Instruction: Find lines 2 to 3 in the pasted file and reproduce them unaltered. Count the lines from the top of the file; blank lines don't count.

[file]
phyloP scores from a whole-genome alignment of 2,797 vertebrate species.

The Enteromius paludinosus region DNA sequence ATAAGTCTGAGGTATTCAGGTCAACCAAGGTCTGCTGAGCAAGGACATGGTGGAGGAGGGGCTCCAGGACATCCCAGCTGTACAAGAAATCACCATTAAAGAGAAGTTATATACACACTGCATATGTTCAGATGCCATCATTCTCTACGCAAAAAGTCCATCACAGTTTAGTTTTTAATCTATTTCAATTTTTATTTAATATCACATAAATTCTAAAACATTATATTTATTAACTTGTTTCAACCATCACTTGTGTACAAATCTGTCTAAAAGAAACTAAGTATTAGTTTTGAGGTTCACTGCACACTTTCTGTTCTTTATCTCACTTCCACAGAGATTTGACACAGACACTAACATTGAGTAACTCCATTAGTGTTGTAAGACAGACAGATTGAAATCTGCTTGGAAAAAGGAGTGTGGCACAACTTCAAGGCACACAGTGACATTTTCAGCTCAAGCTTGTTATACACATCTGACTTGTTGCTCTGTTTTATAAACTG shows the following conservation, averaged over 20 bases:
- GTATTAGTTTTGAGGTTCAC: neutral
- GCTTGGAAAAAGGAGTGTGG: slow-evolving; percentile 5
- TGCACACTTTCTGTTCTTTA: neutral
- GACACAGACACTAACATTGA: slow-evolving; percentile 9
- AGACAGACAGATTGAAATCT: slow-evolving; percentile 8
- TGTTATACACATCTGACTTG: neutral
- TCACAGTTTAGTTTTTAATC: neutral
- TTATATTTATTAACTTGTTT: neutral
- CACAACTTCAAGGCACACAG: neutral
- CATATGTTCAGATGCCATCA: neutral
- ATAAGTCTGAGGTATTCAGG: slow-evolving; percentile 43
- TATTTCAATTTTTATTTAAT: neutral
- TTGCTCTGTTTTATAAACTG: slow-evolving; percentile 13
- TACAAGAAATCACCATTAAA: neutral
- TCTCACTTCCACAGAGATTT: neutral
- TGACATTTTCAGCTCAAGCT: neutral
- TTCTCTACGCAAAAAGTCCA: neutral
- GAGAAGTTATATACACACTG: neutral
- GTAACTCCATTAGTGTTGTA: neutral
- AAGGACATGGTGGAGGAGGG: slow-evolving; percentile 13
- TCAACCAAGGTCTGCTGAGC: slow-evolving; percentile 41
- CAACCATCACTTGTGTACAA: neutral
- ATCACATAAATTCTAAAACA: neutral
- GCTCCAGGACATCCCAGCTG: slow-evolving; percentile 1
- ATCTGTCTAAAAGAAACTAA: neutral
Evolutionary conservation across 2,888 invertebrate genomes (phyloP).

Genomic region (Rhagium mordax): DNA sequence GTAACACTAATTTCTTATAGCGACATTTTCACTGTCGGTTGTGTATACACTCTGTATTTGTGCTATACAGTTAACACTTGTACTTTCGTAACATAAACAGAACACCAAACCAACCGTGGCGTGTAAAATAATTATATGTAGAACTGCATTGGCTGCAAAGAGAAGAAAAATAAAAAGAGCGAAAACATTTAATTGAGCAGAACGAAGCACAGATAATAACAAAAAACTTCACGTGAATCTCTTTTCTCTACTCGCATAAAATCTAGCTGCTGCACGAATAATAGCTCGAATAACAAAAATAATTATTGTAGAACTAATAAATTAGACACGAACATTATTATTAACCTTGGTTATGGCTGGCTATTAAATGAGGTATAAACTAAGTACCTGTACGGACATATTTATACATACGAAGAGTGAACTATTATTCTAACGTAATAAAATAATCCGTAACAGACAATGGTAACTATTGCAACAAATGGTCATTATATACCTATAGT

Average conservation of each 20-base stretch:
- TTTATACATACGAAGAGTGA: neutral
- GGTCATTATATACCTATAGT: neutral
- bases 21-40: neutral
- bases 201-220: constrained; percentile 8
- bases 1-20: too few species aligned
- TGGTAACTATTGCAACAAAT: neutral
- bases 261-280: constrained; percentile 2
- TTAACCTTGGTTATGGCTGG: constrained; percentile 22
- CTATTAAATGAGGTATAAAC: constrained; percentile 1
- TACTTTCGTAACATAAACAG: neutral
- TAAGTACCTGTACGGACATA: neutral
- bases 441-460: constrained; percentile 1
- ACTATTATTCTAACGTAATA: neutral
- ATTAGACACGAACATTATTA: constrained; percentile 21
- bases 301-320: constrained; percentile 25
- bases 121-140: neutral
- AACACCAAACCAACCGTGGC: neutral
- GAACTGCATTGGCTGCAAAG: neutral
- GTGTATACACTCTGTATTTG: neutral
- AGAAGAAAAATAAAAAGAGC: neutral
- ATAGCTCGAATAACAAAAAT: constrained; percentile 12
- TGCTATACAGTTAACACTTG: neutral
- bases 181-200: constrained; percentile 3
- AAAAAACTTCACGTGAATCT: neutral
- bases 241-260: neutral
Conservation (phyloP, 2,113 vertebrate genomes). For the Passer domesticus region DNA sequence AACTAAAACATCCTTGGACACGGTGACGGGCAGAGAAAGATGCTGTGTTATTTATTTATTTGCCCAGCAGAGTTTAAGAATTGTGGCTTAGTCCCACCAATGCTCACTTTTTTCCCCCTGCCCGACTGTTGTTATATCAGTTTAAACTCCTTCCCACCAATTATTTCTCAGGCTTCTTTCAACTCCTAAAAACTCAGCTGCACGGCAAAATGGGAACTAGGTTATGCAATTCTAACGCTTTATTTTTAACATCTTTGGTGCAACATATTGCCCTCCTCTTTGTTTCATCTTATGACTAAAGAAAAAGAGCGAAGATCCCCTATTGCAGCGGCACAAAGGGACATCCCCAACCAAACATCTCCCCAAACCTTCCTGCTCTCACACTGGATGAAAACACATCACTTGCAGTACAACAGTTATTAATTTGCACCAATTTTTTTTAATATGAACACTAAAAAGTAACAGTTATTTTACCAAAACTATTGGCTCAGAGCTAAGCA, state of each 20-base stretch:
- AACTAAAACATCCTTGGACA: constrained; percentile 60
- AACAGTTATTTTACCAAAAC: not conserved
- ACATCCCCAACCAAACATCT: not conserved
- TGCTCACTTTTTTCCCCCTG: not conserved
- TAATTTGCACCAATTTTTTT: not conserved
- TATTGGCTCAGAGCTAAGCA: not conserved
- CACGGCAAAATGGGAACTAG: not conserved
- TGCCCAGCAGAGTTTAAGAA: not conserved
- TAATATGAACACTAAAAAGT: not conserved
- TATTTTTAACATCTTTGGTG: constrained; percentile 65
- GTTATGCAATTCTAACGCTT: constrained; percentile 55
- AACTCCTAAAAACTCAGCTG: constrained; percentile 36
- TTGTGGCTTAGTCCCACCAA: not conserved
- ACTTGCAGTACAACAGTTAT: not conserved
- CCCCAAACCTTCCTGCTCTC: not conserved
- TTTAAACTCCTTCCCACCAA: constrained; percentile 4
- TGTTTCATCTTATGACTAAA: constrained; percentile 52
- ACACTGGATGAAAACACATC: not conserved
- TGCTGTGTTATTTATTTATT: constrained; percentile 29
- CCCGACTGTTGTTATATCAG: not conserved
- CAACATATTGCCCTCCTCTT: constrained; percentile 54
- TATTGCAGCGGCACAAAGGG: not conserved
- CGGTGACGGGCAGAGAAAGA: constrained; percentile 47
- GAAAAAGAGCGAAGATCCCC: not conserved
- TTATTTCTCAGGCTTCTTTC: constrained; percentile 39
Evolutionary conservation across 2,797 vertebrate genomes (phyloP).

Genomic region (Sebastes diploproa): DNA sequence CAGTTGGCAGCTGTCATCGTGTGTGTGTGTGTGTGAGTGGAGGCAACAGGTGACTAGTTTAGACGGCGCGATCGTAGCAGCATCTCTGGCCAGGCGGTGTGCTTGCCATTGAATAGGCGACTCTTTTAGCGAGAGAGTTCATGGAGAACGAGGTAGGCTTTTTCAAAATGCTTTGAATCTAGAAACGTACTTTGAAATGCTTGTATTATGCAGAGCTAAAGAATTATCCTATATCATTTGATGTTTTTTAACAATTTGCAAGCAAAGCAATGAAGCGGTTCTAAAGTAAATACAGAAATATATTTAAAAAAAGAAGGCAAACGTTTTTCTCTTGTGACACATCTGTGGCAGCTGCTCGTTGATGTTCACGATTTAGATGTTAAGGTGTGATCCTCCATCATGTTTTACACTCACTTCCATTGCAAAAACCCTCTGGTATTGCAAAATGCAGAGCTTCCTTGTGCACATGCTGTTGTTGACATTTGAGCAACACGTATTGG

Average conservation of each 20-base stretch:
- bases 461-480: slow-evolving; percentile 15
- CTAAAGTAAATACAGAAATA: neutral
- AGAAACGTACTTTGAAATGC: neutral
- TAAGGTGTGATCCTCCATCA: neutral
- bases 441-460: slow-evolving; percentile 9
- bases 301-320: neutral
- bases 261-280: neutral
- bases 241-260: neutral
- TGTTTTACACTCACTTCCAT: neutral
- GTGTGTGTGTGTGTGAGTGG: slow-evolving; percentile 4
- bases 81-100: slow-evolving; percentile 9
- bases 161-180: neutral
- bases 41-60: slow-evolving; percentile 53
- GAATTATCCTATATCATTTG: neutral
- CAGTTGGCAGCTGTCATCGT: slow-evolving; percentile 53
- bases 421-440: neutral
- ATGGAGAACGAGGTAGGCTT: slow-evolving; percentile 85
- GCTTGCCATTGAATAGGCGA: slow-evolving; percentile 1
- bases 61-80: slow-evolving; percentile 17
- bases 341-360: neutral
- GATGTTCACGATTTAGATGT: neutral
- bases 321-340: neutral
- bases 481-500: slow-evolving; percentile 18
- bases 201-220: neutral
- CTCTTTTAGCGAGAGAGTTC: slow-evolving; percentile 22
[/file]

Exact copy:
The Enteromius paludinosus region DNA sequence ATAAGTCTGAGGTATTCAGGTCAACCAAGGTCTGCTGAGCAAGGACATGGTGGAGGAGGGGCTCCAGGACATCCCAGCTGTACAAGAAATCACCATTAAAGAGAAGTTATATACACACTGCATATGTTCAGATGCCATCATTCTCTACGCAAAAAGTCCATCACAGTTTAGTTTTTAATCTATTTCAATTTTTATTTAATATCACATAAATTCTAAAACATTATATTTATTAACTTGTTTCAACCATCACTTGTGTACAAATCTGTCTAAAAGAAACTAAGTATTAGTTTTGAGGTTCACTGCACACTTTCTGTTCTTTATCTCACTTCCACAGAGATTTGACACAGACACTAACATTGAGTAACTCCATTAGTGTTGTAAGACAGACAGATTGAAATCTGCTTGGAAAAAGGAGTGTGGCACAACTTCAAGGCACACAGTGACATTTTCAGCTCAAGCTTGTTATACACATCTGACTTGTTGCTCTGTTTTATAAACTG shows the following conservation, averaged over 20 bases:
- GTATTAGTTTTGAGGTTCAC: neutral